How to Promote Dog Wellness

How to Promote Dog Wellness

A white dog sprints toward the camera while two people look on in the background.A white dog sprints toward the camera while two people look on in the background.
A white dog sprints toward the camera while two people look on in the background.A white dog sprints toward the camera while two people look on in the background.

For dog owners, ensuring pet health is always a work in progress, requiring awareness of your dog’s ever-changing needs and the ability to make informed choices that will benefit your dog’s health and happiness.

Overall dog health requires a nutritious diet, adequate veterinary care, frequent exercise, and quality time with loved ones. However, some of the best ways to provide your dog with emotional and physical “wellness” may not be as obvious as you think.

Here are Tips for Improving Dog Health:

  • Monitor your dog’s body and habits. Always monitor your dog for changes in behavior and abnormal symptoms such as vomiting, excessive itching, or skin lesions. Early recognition of problems can lead to faster treatment and a higher potential for restoration to health.
  • Encourage good nutrition. Ensure that you are feeding your pet a high-quality dog food brand by confirming that it’s approved by the Association of American Feed Control Officials (AAFCO). Also, minimize feeding table scraps and other human-oriented foods to your dog, especially if you are unsure of their safety.
  • Combat excessive weight gain. Keep your dog at an ideal weight for their breed through exercise and diet, as obesity can cause or exacerbate health problems, such as diabetes and arthritis.
  • Always provide fresh, clean water. It is critical to offer your dog plenty of fresh, clean water at all times. You should also monitor your dog’s water intake, to assure that they’re not over or under consuming liquids on a daily basis.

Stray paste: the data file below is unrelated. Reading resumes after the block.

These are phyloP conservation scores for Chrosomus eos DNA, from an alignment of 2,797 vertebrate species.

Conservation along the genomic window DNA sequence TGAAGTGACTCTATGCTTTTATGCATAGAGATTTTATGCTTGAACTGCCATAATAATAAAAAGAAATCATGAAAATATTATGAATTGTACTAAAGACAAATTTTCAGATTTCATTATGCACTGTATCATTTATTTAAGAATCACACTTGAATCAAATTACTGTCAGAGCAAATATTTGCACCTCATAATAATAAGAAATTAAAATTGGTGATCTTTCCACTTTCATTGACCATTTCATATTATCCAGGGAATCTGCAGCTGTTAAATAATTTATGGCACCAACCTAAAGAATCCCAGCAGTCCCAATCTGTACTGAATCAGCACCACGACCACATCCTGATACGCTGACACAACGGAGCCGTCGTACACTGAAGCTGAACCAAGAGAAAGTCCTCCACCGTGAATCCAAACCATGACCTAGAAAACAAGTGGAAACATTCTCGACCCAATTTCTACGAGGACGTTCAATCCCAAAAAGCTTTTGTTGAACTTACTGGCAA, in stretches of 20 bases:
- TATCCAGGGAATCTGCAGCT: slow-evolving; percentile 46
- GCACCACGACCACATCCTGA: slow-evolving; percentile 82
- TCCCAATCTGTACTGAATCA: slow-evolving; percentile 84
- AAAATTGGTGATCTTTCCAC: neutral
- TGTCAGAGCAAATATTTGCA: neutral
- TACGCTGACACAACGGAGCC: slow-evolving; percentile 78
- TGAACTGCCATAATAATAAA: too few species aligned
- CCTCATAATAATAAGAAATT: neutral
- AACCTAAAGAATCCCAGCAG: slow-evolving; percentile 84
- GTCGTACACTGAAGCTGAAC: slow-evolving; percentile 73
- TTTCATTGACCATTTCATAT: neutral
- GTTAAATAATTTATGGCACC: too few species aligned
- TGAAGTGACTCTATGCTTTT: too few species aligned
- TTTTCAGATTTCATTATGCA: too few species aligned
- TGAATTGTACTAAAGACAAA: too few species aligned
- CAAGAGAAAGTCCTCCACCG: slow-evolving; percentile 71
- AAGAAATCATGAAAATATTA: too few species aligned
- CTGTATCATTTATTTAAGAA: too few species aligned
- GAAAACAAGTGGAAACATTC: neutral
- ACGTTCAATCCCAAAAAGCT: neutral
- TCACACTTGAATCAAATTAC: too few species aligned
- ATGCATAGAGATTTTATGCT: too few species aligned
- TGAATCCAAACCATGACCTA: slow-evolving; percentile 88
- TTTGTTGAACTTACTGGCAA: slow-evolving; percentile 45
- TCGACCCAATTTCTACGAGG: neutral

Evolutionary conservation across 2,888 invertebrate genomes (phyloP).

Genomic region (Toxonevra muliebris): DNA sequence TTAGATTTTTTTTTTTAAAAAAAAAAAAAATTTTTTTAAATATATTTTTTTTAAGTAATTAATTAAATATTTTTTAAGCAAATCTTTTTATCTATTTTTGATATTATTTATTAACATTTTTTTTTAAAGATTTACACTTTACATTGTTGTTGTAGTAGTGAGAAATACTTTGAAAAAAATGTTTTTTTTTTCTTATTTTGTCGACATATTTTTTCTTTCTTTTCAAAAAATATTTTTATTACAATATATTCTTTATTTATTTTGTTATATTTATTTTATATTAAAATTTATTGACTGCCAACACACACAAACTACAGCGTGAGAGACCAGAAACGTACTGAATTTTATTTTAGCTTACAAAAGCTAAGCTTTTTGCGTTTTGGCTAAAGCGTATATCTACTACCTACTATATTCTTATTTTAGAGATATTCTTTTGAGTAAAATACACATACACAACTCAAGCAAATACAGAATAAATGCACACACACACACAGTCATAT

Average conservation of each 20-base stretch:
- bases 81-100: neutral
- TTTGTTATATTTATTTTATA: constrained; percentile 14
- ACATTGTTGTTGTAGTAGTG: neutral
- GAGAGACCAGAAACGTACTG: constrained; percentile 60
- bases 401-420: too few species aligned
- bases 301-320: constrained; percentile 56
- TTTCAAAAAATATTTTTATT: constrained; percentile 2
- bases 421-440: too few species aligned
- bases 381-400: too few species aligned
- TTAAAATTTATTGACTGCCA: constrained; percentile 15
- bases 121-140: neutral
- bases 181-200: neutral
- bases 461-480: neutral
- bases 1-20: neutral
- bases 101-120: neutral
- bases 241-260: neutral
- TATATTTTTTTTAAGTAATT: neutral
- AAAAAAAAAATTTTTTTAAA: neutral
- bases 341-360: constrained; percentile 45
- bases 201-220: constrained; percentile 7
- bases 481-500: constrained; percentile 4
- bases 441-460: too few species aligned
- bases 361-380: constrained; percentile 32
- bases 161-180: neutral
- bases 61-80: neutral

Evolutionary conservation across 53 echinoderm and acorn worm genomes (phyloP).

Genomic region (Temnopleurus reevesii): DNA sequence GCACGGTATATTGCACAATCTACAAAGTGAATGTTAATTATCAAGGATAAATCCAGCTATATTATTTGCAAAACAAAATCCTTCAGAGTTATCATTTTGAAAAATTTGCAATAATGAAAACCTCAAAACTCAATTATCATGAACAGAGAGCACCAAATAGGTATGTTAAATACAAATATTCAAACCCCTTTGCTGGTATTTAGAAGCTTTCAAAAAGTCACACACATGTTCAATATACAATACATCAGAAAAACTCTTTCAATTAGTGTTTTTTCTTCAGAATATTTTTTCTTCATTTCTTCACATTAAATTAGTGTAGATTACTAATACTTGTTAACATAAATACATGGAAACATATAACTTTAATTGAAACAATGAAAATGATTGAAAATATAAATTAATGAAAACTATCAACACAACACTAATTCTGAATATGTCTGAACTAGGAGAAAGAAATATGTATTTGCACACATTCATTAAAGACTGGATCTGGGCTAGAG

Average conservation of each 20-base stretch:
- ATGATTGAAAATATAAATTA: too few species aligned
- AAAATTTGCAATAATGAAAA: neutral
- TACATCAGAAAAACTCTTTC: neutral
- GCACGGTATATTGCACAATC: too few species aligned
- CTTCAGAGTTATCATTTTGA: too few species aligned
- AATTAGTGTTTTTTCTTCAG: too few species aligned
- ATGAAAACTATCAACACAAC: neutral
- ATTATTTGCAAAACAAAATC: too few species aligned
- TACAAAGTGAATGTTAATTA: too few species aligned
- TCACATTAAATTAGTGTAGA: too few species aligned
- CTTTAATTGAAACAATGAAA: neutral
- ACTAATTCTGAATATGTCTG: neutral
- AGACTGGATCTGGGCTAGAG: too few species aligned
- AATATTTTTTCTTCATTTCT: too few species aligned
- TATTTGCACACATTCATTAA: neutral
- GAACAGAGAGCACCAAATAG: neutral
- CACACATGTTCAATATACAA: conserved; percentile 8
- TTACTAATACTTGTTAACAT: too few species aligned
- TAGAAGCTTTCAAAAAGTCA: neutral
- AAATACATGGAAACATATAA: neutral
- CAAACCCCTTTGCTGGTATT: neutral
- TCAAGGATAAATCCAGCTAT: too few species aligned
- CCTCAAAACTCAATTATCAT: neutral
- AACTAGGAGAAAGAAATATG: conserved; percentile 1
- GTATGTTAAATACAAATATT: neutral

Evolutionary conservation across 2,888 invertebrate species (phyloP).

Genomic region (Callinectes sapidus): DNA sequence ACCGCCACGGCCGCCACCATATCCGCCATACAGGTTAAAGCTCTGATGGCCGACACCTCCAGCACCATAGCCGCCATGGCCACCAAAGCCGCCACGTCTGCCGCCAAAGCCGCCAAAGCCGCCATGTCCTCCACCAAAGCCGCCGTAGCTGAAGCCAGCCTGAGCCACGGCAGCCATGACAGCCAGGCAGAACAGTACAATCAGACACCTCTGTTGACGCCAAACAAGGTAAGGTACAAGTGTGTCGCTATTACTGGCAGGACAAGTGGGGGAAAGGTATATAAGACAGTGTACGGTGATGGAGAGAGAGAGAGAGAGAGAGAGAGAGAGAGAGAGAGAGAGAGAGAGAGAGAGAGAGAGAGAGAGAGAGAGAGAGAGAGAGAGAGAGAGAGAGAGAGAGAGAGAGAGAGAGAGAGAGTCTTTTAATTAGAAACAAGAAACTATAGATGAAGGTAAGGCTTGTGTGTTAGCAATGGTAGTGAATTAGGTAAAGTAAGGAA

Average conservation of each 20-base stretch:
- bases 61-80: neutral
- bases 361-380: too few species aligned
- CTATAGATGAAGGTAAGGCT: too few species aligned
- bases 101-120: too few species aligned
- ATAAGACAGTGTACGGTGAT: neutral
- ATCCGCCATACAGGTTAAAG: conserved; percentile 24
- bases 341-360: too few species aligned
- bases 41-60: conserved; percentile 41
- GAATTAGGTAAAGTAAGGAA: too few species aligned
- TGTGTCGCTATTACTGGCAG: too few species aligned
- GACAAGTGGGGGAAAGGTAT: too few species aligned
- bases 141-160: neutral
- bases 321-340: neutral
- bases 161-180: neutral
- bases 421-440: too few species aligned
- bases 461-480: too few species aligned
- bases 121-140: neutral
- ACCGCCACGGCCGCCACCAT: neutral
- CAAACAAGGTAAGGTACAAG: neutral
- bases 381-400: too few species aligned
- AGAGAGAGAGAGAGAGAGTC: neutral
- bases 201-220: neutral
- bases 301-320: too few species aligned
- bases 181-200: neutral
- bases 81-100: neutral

• Keep up on vaccinations and dewormings. Your dog should be kept current on their vaccines, as well as receive annual fecal and heartworm tests. Additionally, dogs that are active outdoors should be on parasite control medications.
  • Schedule regular veterinary visits and examinations. Maintain annual veterinary visits with physical examinations, and discuss your dog’s risk factors for common diseases based on your location in the country and the dog’s lifestyle. As your healthy dog ages, scheduling bi-annual appointments may be recommended.
  • Acclimatize your dog to grooming and nail trimming. Grooming consists of brushing, bathing as needed, and frequent trimming of the nails. Though some dogs may balk at the idea of being groomed by a stranger, the process is vital to maintaining physical health and avoiding skin or fur-related maladies.
  • Minimize roaming. Dogs that roam can be exposed to toxins and trauma, both from their environment and other canines. Minimize roaming by walking your dog on a leash or letting them play in a fenced-in yard.
  • Identify your dog. Ensure that your dog has identification, which includes a tag, collar, and microchip. These items can save the life of a lost or injured dog.
  • Maintain dental health. Daily tooth brushing helps prevent tartar accumulation and other dental diseases. Periodic professional cleaning by your veterinarian can also help to optimize dental health.
  • Exercise and play. Create an exercise regimen that’s appropriate based on your dog’s age, breed, and physical ability. Playtime is critical to a dog’s mental health, so providing toys and other play items that suits your dog’s personality can be a great way for them to have fun, even without their owner.
  • Prioritize bathroom breaks. It is important to allow your dog frequent trips outside to relieve themselves. If you have a fenced-in yard, installing a doggy door can let them go out on their own accord.
  • Keep a schedule. Try to stick to a schedule as much as possible. While it can be fun to be spontaneous and plan something new, your dog thrives on routine for comfort and stability.
  • Consider training. Provide training at an early age, if possible, so that your dog knows basic commands such as sit, come, and stay. This can save your dog’s life in an emergency, and helps to provide your pet with structure.
  • Minimize stress. Your dog may be prone to anxiety. If your dog gets stressed, do what you can to minimize triggering events. Some events, like thunderstorms, are unavoidable, so provide a space for your dog where they can hide and feel safe during these times.
  • Provide comfortable places to sleep. Provide your dog with a comfortable and safe place to sleep. Allowing them to sleep with you is perfectly fine, but make sure that they also have a specific area to call their own.5
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